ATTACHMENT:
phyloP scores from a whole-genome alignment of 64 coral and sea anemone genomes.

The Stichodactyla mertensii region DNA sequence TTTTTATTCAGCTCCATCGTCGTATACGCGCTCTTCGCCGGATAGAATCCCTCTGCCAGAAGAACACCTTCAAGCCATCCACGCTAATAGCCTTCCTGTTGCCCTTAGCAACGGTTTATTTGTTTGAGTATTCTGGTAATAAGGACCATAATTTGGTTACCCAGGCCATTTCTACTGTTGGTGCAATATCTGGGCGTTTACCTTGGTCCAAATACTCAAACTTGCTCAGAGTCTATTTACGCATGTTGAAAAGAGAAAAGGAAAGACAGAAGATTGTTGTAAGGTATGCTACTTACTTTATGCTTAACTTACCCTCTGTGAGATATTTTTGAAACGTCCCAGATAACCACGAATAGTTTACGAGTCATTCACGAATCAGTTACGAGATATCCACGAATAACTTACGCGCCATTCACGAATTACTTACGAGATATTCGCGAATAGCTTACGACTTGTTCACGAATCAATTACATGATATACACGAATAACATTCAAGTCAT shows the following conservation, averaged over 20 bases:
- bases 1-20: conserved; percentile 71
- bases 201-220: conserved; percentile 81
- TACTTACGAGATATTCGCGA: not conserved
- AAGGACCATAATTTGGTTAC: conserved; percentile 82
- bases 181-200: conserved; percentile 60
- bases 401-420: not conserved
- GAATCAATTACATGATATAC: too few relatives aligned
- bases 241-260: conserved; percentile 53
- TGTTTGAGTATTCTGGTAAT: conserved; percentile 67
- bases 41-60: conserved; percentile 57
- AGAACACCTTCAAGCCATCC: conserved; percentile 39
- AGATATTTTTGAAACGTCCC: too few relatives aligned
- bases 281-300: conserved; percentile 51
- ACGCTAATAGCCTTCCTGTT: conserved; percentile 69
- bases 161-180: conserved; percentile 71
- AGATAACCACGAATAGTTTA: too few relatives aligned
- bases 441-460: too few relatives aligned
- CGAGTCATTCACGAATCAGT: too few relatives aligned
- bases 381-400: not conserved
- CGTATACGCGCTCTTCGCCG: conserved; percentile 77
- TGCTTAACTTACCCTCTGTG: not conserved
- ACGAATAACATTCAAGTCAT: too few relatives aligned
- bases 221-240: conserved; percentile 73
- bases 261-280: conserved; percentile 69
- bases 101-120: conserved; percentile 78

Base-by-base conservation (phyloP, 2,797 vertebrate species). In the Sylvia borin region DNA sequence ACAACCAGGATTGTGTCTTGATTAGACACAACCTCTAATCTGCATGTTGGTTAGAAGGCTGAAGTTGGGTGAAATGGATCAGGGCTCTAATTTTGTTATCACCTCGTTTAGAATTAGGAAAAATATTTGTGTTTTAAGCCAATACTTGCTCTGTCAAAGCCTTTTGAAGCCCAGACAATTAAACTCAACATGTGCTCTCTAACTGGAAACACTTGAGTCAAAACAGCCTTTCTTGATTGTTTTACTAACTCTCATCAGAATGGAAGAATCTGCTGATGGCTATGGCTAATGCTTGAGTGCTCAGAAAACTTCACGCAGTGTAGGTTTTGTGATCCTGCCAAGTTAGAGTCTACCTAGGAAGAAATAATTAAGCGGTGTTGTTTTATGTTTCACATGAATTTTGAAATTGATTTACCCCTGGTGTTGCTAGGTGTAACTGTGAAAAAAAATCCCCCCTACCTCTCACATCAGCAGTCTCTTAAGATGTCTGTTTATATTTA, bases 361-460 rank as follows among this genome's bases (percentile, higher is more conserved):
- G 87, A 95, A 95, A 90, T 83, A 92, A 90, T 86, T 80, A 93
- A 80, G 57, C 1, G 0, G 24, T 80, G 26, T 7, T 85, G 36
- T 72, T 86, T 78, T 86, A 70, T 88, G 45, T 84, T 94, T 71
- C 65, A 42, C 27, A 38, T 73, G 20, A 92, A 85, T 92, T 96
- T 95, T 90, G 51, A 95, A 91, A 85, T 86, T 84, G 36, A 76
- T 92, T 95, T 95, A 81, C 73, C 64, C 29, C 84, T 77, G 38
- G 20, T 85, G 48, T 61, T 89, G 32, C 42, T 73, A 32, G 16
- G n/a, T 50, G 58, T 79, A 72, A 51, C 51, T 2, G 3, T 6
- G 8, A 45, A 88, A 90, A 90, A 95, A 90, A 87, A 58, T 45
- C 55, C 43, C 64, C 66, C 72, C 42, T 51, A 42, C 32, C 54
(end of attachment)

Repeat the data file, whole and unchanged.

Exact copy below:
phyloP scores from a whole-genome alignment of 64 coral and sea anemone genomes.

The Stichodactyla mertensii region DNA sequence TTTTTATTCAGCTCCATCGTCGTATACGCGCTCTTCGCCGGATAGAATCCCTCTGCCAGAAGAACACCTTCAAGCCATCCACGCTAATAGCCTTCCTGTTGCCCTTAGCAACGGTTTATTTGTTTGAGTATTCTGGTAATAAGGACCATAATTTGGTTACCCAGGCCATTTCTACTGTTGGTGCAATATCTGGGCGTTTACCTTGGTCCAAATACTCAAACTTGCTCAGAGTCTATTTACGCATGTTGAAAAGAGAAAAGGAAAGACAGAAGATTGTTGTAAGGTATGCTACTTACTTTATGCTTAACTTACCCTCTGTGAGATATTTTTGAAACGTCCCAGATAACCACGAATAGTTTACGAGTCATTCACGAATCAGTTACGAGATATCCACGAATAACTTACGCGCCATTCACGAATTACTTACGAGATATTCGCGAATAGCTTACGACTTGTTCACGAATCAATTACATGATATACACGAATAACATTCAAGTCAT shows the following conservation, averaged over 20 bases:
- bases 1-20: conserved; percentile 71
- bases 201-220: conserved; percentile 81
- TACTTACGAGATATTCGCGA: not conserved
- AAGGACCATAATTTGGTTAC: conserved; percentile 82
- bases 181-200: conserved; percentile 60
- bases 401-420: not conserved
- GAATCAATTACATGATATAC: too few relatives aligned
- bases 241-260: conserved; percentile 53
- TGTTTGAGTATTCTGGTAAT: conserved; percentile 67
- bases 41-60: conserved; percentile 57
- AGAACACCTTCAAGCCATCC: conserved; percentile 39
- AGATATTTTTGAAACGTCCC: too few relatives aligned
- bases 281-300: conserved; percentile 51
- ACGCTAATAGCCTTCCTGTT: conserved; percentile 69
- bases 161-180: conserved; percentile 71
- AGATAACCACGAATAGTTTA: too few relatives aligned
- bases 441-460: too few relatives aligned
- CGAGTCATTCACGAATCAGT: too few relatives aligned
- bases 381-400: not conserved
- CGTATACGCGCTCTTCGCCG: conserved; percentile 77
- TGCTTAACTTACCCTCTGTG: not conserved
- ACGAATAACATTCAAGTCAT: too few relatives aligned
- bases 221-240: conserved; percentile 73
- bases 261-280: conserved; percentile 69
- bases 101-120: conserved; percentile 78

Base-by-base conservation (phyloP, 2,797 vertebrate species). In the Sylvia borin region DNA sequence ACAACCAGGATTGTGTCTTGATTAGACACAACCTCTAATCTGCATGTTGGTTAGAAGGCTGAAGTTGGGTGAAATGGATCAGGGCTCTAATTTTGTTATCACCTCGTTTAGAATTAGGAAAAATATTTGTGTTTTAAGCCAATACTTGCTCTGTCAAAGCCTTTTGAAGCCCAGACAATTAAACTCAACATGTGCTCTCTAACTGGAAACACTTGAGTCAAAACAGCCTTTCTTGATTGTTTTACTAACTCTCATCAGAATGGAAGAATCTGCTGATGGCTATGGCTAATGCTTGAGTGCTCAGAAAACTTCACGCAGTGTAGGTTTTGTGATCCTGCCAAGTTAGAGTCTACCTAGGAAGAAATAATTAAGCGGTGTTGTTTTATGTTTCACATGAATTTTGAAATTGATTTACCCCTGGTGTTGCTAGGTGTAACTGTGAAAAAAAATCCCCCCTACCTCTCACATCAGCAGTCTCTTAAGATGTCTGTTTATATTTA, bases 361-460 rank as follows among this genome's bases (percentile, higher is more conserved):
- G 87, A 95, A 95, A 90, T 83, A 92, A 90, T 86, T 80, A 93
- A 80, G 57, C 1, G 0, G 24, T 80, G 26, T 7, T 85, G 36
- T 72, T 86, T 78, T 86, A 70, T 88, G 45, T 84, T 94, T 71
- C 65, A 42, C 27, A 38, T 73, G 20, A 92, A 85, T 92, T 96
- T 95, T 90, G 51, A 95, A 91, A 85, T 86, T 84, G 36, A 76
- T 92, T 95, T 95, A 81, C 73, C 64, C 29, C 84, T 77, G 38
- G 20, T 85, G 48, T 61, T 89, G 32, C 42, T 73, A 32, G 16
- G n/a, T 50, G 58, T 79, A 72, A 51, C 51, T 2, G 3, T 6
- G 8, A 45, A 88, A 90, A 90, A 95, A 90, A 87, A 58, T 45
- C 55, C 43, C 64, C 66, C 72, C 42, T 51, A 42, C 32, C 54